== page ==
When Users Revolt: Changing The Heavily Used Social Media Tools Of Our Lives

-Users Revolting Icon-It’s a common discussion thread these days: one of our favorite products makes a big change to the way their product functions and within hours users are revolting. The latest in the series of big changes came from Twitter who earlier this week decided to disable a less used option to view all the @reply messages from users you were following. Whether or not you completely understand how Twitter functions, the important part of this story was that Twitter pulled the rug out from under many of their users who actively used this feature.

This is something that Facebook has done on occasion, including the most recent site design. The last time around Facebook gave users a heads up about the design change and they were able to prevent users from revolting. Most recently they didn’t and not surprisingly many users were infuriated. It’s a challenging issue for many of the social media platforms which have large user bases.

Many of the larger sites don’t give enough consideration when making drastic changes often yielding unexpected results. As I explained to a group of lawyers at an American Bar Association conference over the weekend: these platforms are tools just like your cell phone. They become integral components of our lives and if the developers behind those platforms regularly make significant changes, users will head for the door.

The one thing preventing users from heading for the doors are the substantial marketing opportunities presented by each large social platform. It results in a sort of arrogance by the creators. Mark Zuckerberg for instance confidently changed the existing platform with little notification. While they made a press announcement the week before, most users were surprised by the changes.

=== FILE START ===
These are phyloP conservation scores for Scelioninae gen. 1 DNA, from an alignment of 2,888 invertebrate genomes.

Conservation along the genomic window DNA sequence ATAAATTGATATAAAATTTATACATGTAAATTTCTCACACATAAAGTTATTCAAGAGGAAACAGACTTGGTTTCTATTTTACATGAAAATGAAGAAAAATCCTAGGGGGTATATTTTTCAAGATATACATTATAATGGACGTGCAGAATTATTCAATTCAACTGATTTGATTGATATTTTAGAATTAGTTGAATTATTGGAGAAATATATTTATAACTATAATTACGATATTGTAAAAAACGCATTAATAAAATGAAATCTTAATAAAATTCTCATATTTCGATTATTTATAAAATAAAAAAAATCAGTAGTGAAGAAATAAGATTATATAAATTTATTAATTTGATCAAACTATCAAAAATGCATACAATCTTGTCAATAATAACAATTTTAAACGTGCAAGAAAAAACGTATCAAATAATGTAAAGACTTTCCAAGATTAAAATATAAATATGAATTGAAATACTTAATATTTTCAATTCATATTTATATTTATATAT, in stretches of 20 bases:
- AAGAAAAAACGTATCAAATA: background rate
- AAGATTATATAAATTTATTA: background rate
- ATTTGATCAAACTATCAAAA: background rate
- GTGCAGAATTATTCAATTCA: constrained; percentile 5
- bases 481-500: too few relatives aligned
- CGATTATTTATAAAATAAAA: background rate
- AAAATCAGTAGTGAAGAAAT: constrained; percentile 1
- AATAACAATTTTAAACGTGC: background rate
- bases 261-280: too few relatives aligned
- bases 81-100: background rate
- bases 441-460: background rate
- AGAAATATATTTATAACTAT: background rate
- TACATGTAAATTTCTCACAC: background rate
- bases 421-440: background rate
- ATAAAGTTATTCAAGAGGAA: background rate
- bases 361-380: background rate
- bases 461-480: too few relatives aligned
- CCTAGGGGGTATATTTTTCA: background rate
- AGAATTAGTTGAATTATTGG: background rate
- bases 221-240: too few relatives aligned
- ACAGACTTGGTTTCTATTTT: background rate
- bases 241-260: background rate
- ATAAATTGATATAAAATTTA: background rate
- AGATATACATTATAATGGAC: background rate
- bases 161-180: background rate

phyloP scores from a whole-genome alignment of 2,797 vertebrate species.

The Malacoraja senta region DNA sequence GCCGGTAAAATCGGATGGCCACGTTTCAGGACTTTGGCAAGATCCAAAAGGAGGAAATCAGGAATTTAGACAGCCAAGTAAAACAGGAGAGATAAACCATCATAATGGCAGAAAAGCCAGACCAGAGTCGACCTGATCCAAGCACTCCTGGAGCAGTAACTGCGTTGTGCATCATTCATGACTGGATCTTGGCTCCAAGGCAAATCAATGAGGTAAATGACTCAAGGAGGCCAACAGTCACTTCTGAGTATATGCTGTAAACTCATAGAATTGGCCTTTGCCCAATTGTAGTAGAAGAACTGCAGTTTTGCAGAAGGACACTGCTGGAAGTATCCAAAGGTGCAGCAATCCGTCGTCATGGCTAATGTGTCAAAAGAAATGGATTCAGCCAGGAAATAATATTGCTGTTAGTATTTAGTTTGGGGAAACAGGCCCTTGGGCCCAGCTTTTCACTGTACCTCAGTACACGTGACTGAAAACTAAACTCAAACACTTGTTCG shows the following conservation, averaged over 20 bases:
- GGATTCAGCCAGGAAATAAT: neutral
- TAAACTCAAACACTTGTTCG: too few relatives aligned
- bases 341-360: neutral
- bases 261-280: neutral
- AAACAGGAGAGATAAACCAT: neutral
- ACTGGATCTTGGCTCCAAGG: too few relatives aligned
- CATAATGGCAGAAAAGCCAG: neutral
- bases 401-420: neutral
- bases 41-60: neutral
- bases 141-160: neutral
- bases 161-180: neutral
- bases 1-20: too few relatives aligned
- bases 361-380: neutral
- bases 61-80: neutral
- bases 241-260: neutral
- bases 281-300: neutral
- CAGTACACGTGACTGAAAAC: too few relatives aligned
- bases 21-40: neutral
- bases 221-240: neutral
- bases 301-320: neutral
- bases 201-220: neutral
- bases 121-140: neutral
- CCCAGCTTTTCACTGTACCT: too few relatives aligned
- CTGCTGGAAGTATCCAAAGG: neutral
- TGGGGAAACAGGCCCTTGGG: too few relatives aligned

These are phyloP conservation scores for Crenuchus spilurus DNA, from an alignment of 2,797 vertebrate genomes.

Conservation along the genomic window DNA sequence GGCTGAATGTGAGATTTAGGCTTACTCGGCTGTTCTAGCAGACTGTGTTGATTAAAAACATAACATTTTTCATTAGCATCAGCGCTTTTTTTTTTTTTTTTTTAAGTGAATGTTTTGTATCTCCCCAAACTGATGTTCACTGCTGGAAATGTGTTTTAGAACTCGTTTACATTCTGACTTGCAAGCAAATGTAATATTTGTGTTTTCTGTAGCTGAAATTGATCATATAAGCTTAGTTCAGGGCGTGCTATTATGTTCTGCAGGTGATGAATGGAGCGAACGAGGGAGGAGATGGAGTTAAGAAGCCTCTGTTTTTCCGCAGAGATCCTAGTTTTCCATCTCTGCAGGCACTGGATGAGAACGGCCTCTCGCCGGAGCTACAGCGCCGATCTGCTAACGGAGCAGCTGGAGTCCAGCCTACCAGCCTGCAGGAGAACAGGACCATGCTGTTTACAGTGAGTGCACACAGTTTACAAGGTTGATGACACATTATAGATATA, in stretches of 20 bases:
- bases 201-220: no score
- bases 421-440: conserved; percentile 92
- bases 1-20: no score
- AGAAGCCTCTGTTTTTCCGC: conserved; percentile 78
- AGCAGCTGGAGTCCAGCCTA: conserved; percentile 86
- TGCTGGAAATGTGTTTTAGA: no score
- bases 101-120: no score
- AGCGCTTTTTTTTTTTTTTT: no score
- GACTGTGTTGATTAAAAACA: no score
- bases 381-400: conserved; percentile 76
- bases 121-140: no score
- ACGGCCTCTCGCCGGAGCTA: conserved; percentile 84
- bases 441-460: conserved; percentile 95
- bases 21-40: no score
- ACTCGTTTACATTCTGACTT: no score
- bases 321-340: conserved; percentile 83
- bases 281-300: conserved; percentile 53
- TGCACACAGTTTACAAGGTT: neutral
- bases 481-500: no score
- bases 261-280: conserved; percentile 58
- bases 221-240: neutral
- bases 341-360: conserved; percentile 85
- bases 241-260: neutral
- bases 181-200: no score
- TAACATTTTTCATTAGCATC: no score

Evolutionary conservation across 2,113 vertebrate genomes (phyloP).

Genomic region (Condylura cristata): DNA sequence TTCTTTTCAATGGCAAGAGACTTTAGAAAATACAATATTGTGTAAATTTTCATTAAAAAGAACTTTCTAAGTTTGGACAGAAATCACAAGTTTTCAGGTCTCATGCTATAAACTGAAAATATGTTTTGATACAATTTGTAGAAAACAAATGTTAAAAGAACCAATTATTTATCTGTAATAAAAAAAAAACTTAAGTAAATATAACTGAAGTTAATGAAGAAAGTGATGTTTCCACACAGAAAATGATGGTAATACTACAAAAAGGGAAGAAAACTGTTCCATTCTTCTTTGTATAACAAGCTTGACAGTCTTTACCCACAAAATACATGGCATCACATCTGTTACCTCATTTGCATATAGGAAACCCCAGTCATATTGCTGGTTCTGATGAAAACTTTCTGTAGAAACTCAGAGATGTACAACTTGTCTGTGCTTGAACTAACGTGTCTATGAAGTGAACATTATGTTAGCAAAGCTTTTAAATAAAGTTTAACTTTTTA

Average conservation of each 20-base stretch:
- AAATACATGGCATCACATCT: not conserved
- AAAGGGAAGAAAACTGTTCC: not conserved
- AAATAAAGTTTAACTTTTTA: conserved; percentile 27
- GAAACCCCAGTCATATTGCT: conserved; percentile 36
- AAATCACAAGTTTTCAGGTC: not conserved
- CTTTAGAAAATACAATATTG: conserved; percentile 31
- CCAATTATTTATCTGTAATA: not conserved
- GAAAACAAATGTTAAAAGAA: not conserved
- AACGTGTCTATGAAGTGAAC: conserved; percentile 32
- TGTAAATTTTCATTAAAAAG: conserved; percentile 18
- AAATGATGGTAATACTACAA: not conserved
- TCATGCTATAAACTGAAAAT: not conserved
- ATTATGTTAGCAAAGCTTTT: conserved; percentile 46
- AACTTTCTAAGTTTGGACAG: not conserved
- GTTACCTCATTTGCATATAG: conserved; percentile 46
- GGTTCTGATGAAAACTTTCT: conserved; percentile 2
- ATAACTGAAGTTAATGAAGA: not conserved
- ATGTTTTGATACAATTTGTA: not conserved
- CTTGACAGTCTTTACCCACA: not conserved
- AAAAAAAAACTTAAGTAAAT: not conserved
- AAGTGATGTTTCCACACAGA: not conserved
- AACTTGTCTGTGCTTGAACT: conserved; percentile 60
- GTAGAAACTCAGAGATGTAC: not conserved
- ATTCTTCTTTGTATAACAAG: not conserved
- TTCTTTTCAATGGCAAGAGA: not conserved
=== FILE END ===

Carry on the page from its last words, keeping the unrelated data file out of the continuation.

The relationship that platform owners and users share is a complex one which is why I’ve come up with the following four rules for platform owners and users, to help coexist more peacefully:

1. Platform Owners Need To Give Users A Heads Up About Upcoming Changes

This one is a no brainer. If you don’t want to piss off users, don’t make drastic changes without notifying the users. Imagine waking up one day to find out that all of the icons have been switched on your phone and the buttons don’t work the same way as they used to. That’s how the users of social platforms feel when the service they’ve grown to love doesn’t work the same way anymore.

2. Platform Owners Should Seriously Question The Decision To Remove Features

Getting ready to remove a feature that you think confuses new users? You may want to think twice about doing that. Rather than removing the feature, adjust the way the option is displayed so that users who currently take advantage of a given feature can still use it, but new users are less aware of it.

3. Keep Tabs On Their Follower/Friend Count, It’s Easy To Get Overloaded

For the users, it makes sense to reduce the number of friends or followers you have because it can quickly become unmanageable. If you must expand the number of friends you have or people you follow, take advantage of tools that help you filter out the noise. Having a large network on social platforms can quickly become overwhelming making it easy to decrease your use of the service in response to feeling overwhelmed.

4. Don’t Overextend The Number Of Platforms You Use

Did a new social platform just launch? New platforms launch every day and it’s easy to get dragged into using every new one that arrives. The only problem is that if you end up using all of them, you’ll decrease your impact on each one. Try to stick to one or two platforms to get started (e.g. Facebook and Twitter) and build your community on each one. If you find yourself with extra time, feel free to expand on to others but be warned: each new platform requires its own time investment.

Article image from Democracy for Nepal